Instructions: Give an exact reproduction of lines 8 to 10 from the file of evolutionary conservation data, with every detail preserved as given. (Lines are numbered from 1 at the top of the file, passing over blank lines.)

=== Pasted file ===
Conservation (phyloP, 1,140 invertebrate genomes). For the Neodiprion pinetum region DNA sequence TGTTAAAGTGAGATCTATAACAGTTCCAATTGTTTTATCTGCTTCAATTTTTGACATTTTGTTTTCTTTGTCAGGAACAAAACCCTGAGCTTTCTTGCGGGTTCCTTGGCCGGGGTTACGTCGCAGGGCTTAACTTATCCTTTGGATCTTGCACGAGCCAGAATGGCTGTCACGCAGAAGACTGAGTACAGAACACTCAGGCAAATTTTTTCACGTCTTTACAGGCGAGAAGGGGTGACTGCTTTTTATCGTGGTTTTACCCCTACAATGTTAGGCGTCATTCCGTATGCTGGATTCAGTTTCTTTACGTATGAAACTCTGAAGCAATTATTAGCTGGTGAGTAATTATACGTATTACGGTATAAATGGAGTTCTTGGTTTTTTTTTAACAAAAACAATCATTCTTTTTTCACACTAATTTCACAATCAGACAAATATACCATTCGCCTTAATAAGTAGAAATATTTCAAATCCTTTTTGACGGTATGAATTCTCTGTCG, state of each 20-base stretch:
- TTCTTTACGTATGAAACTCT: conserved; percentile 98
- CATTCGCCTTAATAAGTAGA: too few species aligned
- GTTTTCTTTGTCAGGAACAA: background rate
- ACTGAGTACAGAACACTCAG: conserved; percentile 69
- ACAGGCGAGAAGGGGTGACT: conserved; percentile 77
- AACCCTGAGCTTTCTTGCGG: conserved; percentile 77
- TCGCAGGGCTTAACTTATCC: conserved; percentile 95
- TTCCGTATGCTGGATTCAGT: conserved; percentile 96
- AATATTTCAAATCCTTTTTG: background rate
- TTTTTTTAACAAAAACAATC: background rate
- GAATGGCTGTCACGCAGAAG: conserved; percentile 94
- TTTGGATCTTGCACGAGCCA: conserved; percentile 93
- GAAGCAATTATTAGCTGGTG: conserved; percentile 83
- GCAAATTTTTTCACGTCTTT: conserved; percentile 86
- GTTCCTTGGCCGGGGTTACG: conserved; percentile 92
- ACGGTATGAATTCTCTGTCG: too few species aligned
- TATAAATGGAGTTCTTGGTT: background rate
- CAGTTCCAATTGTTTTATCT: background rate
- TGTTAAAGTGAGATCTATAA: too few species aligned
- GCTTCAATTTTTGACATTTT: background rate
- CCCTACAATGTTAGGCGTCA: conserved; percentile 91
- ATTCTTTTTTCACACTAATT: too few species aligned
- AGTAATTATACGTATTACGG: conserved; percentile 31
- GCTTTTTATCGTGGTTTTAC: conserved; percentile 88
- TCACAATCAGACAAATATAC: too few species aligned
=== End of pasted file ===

- TCGCAGGGCTTAACTTATCC: conserved; percentile 95
- TTCCGTATGCTGGATTCAGT: conserved; percentile 96
- AATATTTCAAATCCTTTTTG: background rate